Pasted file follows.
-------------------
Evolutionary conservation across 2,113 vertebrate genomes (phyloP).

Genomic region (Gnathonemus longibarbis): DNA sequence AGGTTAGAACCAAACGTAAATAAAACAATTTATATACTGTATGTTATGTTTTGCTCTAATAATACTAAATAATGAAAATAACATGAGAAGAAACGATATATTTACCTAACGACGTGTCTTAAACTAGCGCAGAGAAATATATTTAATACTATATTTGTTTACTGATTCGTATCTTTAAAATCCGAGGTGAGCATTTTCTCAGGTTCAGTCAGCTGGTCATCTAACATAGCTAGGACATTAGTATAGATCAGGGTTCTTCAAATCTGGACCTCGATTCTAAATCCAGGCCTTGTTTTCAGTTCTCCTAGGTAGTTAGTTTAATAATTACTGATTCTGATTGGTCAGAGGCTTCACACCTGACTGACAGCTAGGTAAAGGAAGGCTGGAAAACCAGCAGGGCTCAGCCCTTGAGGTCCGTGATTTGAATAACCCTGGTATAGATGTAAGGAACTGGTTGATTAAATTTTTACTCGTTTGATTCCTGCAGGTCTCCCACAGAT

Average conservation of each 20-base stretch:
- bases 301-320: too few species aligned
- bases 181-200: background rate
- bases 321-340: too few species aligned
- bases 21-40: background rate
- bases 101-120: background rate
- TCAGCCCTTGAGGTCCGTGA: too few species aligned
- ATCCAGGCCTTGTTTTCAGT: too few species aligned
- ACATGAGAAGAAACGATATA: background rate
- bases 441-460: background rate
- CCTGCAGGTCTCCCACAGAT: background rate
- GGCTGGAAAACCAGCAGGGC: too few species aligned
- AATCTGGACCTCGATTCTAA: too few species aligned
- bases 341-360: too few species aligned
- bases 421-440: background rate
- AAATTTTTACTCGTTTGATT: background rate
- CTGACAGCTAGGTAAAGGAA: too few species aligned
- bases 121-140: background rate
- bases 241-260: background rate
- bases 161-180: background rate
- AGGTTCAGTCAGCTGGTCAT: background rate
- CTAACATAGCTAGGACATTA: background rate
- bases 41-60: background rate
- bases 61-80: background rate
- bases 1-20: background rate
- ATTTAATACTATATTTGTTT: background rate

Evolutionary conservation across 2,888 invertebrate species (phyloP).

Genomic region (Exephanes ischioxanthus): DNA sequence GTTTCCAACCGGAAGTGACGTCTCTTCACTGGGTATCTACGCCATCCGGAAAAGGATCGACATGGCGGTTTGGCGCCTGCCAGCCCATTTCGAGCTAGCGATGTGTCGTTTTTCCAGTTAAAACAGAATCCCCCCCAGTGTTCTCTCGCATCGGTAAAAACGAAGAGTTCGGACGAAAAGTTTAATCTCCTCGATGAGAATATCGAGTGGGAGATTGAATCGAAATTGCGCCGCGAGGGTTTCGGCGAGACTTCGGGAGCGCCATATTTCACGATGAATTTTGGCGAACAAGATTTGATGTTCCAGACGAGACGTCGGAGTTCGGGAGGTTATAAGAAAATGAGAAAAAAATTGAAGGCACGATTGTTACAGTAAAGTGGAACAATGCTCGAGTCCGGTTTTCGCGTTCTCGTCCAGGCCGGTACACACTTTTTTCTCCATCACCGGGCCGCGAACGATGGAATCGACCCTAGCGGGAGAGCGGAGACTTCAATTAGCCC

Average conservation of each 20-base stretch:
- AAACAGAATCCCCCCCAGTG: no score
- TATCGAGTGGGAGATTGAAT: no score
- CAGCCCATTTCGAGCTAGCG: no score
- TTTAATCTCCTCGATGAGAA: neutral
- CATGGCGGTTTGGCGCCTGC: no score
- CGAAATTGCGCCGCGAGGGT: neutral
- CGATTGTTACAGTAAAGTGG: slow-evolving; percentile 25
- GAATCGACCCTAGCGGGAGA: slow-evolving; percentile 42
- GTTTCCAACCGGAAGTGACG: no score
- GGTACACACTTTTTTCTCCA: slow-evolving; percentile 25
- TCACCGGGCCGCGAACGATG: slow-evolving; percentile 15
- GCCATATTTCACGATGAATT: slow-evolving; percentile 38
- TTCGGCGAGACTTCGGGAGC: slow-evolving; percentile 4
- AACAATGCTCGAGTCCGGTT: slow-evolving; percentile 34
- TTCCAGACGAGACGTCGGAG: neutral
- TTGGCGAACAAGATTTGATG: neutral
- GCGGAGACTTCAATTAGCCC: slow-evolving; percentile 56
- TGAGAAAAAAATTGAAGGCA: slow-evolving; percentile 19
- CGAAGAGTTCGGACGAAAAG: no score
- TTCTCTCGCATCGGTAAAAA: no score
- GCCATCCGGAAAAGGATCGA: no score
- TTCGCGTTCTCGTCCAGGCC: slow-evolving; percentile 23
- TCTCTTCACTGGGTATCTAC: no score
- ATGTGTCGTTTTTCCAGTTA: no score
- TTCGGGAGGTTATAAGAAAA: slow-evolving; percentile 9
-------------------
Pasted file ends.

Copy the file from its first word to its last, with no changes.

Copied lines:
Evolutionary conservation across 2,113 vertebrate genomes (phyloP).

Genomic region (Gnathonemus longibarbis): DNA sequence AGGTTAGAACCAAACGTAAATAAAACAATTTATATACTGTATGTTATGTTTTGCTCTAATAATACTAAATAATGAAAATAACATGAGAAGAAACGATATATTTACCTAACGACGTGTCTTAAACTAGCGCAGAGAAATATATTTAATACTATATTTGTTTACTGATTCGTATCTTTAAAATCCGAGGTGAGCATTTTCTCAGGTTCAGTCAGCTGGTCATCTAACATAGCTAGGACATTAGTATAGATCAGGGTTCTTCAAATCTGGACCTCGATTCTAAATCCAGGCCTTGTTTTCAGTTCTCCTAGGTAGTTAGTTTAATAATTACTGATTCTGATTGGTCAGAGGCTTCACACCTGACTGACAGCTAGGTAAAGGAAGGCTGGAAAACCAGCAGGGCTCAGCCCTTGAGGTCCGTGATTTGAATAACCCTGGTATAGATGTAAGGAACTGGTTGATTAAATTTTTACTCGTTTGATTCCTGCAGGTCTCCCACAGAT

Average conservation of each 20-base stretch:
- bases 301-320: too few species aligned
- bases 181-200: background rate
- bases 321-340: too few species aligned
- bases 21-40: background rate
- bases 101-120: background rate
- TCAGCCCTTGAGGTCCGTGA: too few species aligned
- ATCCAGGCCTTGTTTTCAGT: too few species aligned
- ACATGAGAAGAAACGATATA: background rate
- bases 441-460: background rate
- CCTGCAGGTCTCCCACAGAT: background rate
- GGCTGGAAAACCAGCAGGGC: too few species aligned
- AATCTGGACCTCGATTCTAA: too few species aligned
- bases 341-360: too few species aligned
- bases 421-440: background rate
- AAATTTTTACTCGTTTGATT: background rate
- CTGACAGCTAGGTAAAGGAA: too few species aligned
- bases 121-140: background rate
- bases 241-260: background rate
- bases 161-180: background rate
- AGGTTCAGTCAGCTGGTCAT: background rate
- CTAACATAGCTAGGACATTA: background rate
- bases 41-60: background rate
- bases 61-80: background rate
- bases 1-20: background rate
- ATTTAATACTATATTTGTTT: background rate

Evolutionary conservation across 2,888 invertebrate species (phyloP).

Genomic region (Exephanes ischioxanthus): DNA sequence GTTTCCAACCGGAAGTGACGTCTCTTCACTGGGTATCTACGCCATCCGGAAAAGGATCGACATGGCGGTTTGGCGCCTGCCAGCCCATTTCGAGCTAGCGATGTGTCGTTTTTCCAGTTAAAACAGAATCCCCCCCAGTGTTCTCTCGCATCGGTAAAAACGAAGAGTTCGGACGAAAAGTTTAATCTCCTCGATGAGAATATCGAGTGGGAGATTGAATCGAAATTGCGCCGCGAGGGTTTCGGCGAGACTTCGGGAGCGCCATATTTCACGATGAATTTTGGCGAACAAGATTTGATGTTCCAGACGAGACGTCGGAGTTCGGGAGGTTATAAGAAAATGAGAAAAAAATTGAAGGCACGATTGTTACAGTAAAGTGGAACAATGCTCGAGTCCGGTTTTCGCGTTCTCGTCCAGGCCGGTACACACTTTTTTCTCCATCACCGGGCCGCGAACGATGGAATCGACCCTAGCGGGAGAGCGGAGACTTCAATTAGCCC

Average conservation of each 20-base stretch:
- AAACAGAATCCCCCCCAGTG: no score
- TATCGAGTGGGAGATTGAAT: no score
- CAGCCCATTTCGAGCTAGCG: no score
- TTTAATCTCCTCGATGAGAA: neutral
- CATGGCGGTTTGGCGCCTGC: no score
- CGAAATTGCGCCGCGAGGGT: neutral
- CGATTGTTACAGTAAAGTGG: slow-evolving; percentile 25
- GAATCGACCCTAGCGGGAGA: slow-evolving; percentile 42
- GTTTCCAACCGGAAGTGACG: no score
- GGTACACACTTTTTTCTCCA: slow-evolving; percentile 25
- TCACCGGGCCGCGAACGATG: slow-evolving; percentile 15
- GCCATATTTCACGATGAATT: slow-evolving; percentile 38
- TTCGGCGAGACTTCGGGAGC: slow-evolving; percentile 4
- AACAATGCTCGAGTCCGGTT: slow-evolving; percentile 34
- TTCCAGACGAGACGTCGGAG: neutral
- TTGGCGAACAAGATTTGATG: neutral
- GCGGAGACTTCAATTAGCCC: slow-evolving; percentile 56
- TGAGAAAAAAATTGAAGGCA: slow-evolving; percentile 19
- CGAAGAGTTCGGACGAAAAG: no score
- TTCTCTCGCATCGGTAAAAA: no score
- GCCATCCGGAAAAGGATCGA: no score
- TTCGCGTTCTCGTCCAGGCC: slow-evolving; percentile 23
- TCTCTTCACTGGGTATCTAC: no score
- ATGTGTCGTTTTTCCAGTTA: no score
- TTCGGGAGGTTATAAGAAAA: slow-evolving; percentile 9